Whether you see eye-to-eye with our new President’s views or not, everyone can agree that there is a shift in the direction our country is going. The Trump administration wants to eliminate Obamacare. Employment discrimination for LGBT people may soon be legal throughout the country.
Then there’s the criminal justice system. During the Obama administration, many reforms were made, including granting clemency to hundreds of drug offenders. Florida also made many reforms to our state’s criminal justice system in recent years, including some big moves in 2016 alone.
These actions may be viewed by the Trump administration as moving in the wrong direction. Will 2017 – and the next four years – see these reforms undone?
Before getting into that, let’s look at the changes our state made in 2016.
What Did Florida Do to Reform Criminal Justice?
Many of the reforms Florida made in the past year fall under two categories: civil forfeiture, and mandatory minimums. Both of these policies are closely tied to drug crimes and the “War on Drugs” that started back in the Nixon Administration.
Civil Asset Forfeiture
What is it? In short, civil asset forfeiture allows police to seize property and money from individuals who have been accused of a crime. Not convicted – or even charged – just accused.
Civil forfeiture was originally created to weaken and break up kingpin organizations by draining their resources, but has been abused throughout the War on Drugs and is a controversial police policy. Why? Because the seized money and property are not always given back to the individuals even if they ultimately beat their charges. Instead, it is used to give the police more resources. Worse, in some instances police have been known to focus on cases and individuals where more or bigger assets can be seized and ignore those with fewer assets, in essence engaging in “policing for profit.”
In 2016, Florida made big moves to limit the power of the police during forfeiture. New laws only allow police to seize most property after an individual has already been arrested.
When this property is seized, police will have to pay a $1,000 filing fee and put up a $1,500 bond. If the individual is found not guilty, the $1,500 will be returned. If cash is taken before an arrest is made, law enforcement will have to prove “beyond a reasonable doubt” that the cash was linked to the crime. Individuals who have property taken from them now also have an easier time of getting that money back.
Additionally, the law requires that at least 25% of proceeds (if the agency collects over $15,000 in forfeitures a year) to go to drug treatment, education, or crime prevention initiatives. No more policing for profit.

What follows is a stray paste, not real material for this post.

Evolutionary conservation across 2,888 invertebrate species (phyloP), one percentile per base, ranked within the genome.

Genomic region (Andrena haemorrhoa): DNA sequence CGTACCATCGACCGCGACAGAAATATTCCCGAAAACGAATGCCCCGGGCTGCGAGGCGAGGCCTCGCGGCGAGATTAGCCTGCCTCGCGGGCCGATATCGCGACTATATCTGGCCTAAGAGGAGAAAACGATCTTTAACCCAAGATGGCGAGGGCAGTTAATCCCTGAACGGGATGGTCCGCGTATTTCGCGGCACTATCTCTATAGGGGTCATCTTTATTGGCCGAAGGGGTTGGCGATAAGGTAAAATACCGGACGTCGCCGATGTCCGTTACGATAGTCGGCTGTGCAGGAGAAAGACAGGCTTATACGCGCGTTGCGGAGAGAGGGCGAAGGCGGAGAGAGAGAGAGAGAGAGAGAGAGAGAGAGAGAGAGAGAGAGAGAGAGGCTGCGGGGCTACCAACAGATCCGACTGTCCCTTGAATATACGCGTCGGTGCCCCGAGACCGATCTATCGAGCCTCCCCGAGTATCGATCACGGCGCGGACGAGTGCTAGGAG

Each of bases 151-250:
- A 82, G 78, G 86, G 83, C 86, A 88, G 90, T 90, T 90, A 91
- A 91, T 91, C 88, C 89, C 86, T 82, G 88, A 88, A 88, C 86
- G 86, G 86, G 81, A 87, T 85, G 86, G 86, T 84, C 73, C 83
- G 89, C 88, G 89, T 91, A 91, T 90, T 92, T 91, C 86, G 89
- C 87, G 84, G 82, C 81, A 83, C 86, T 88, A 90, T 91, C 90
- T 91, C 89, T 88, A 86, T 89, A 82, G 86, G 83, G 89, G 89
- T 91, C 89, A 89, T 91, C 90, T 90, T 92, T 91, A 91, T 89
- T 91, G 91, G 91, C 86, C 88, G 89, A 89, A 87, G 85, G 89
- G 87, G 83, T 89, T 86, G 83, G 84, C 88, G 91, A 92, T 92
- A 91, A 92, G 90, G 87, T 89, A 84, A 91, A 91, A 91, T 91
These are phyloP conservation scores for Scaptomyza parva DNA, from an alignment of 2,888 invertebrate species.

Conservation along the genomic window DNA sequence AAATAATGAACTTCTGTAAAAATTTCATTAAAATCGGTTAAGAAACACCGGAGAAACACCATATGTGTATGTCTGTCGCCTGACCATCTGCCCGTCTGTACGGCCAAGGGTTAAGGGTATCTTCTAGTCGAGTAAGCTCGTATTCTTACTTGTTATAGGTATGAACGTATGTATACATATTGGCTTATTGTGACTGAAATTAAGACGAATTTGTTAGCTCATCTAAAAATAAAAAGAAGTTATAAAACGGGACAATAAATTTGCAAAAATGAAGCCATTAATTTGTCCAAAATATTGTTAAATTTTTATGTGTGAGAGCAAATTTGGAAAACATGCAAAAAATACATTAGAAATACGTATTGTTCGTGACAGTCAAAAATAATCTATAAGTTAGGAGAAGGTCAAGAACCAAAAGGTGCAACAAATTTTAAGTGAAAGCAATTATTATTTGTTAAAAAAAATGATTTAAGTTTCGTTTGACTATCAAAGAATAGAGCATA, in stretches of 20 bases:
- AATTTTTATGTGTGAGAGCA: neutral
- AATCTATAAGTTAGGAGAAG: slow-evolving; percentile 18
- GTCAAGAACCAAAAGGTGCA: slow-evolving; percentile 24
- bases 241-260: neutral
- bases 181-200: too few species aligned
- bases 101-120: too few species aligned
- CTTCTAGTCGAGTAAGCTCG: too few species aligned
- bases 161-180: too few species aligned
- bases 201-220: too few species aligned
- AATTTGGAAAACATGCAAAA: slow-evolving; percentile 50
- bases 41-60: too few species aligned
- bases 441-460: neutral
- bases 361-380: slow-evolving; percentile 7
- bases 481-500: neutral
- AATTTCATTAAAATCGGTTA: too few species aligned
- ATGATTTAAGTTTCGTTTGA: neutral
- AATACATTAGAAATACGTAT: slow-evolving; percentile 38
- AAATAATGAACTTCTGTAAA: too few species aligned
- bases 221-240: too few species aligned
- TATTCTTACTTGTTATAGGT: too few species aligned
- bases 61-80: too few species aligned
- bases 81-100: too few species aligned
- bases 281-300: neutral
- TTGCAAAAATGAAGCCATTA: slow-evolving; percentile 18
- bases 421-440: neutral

Mandatory minimum sentences, along with civil asset forfeiture, are often considered two of the biggest injustices within our criminal justice system. Mandatory minimums exist at both the federal and state level, and are often viewed as too harsh for certain drug crimes.
These minimums were put in place when the “War on Drugs” began, and progressively got worse until the Obama administration. In 2014, Florida passed SB360 and HB99 to raise the amount of prescription drugs needed to qualify for Florida’s drug trafficking sentencing.
In 2016, many proposals were discussed regarding lowering the mandatory minimums for drug crimes across the board. These discussions have been in place throughout the Obama administration, but big steps were made with the passing of CS/SB 228.
This law eliminated aggravated assault from the list of crimes that qualify for mandatory minimum sentences. While an aggravated assault crime isn’t a drug crime on its own, it is often tied to drug crimes, and certainly is a step in the right direction.
Trump repeatedly labeled himself as the “law and order” candidate during his campaign, and promises to be a “law and order” president. In a recent conversation reported by The New Yorker, Trump listened to a sheriff who told him, “We’ve got a state senator in Texas that was talking about introducing legislation to require conviction before we could receive that forfeiture money.”
Trump’s response? “We’ll destroy his career.”
These are the same types of civil forfeiture reforms that Florida made in 2016. From his comments, it doesn’t seem that the president is a big fan of these reforms. Of course, the article later went on to describe Trump’s misunderstanding of civil forfeiture laws, despite his disapproval of reform, so perhaps there is still room for him to come around.
Beyond this, it’s unclear how much power the president will have over civil forfeiture laws, especially at the state level. However, that doesn’t mean his administration won’t try and enact policies that will evoke “law and order.” If you are accused of drug crimes and have to fight for your property, or fight against mandatory minimum sentences, the best way that you can fight for your rights and your future is to contact a lawyer immediately.
About the Author:
Attorney David W. Olson is the founder of the Law Offices of David W. Olson in West Palm Beach. He has been practicing criminal law and successfully representing clients throughout the State of Florida for over 30 years. Throughout his legal career, Mr. Olson has been honored numerous times for both his dedication and excellence in criminal law. He proudly holds the Martindale-Hubbell AV Rating, as well as being recognized as a Top 100 Trial Lawyer (2013), in the Nation’s Top One Percent of attorneys (2015), and as a 10 Best Member of the American Institute of Criminal Law Attorneys (2015). He has even received commendations from members of congress and other public officials for the fantastic work that he’s done. Mr. Olson graduated from the University of Florida’s Fredric G. Levin College of Law in 1981 and has been a member of the Florida Bar since 1983.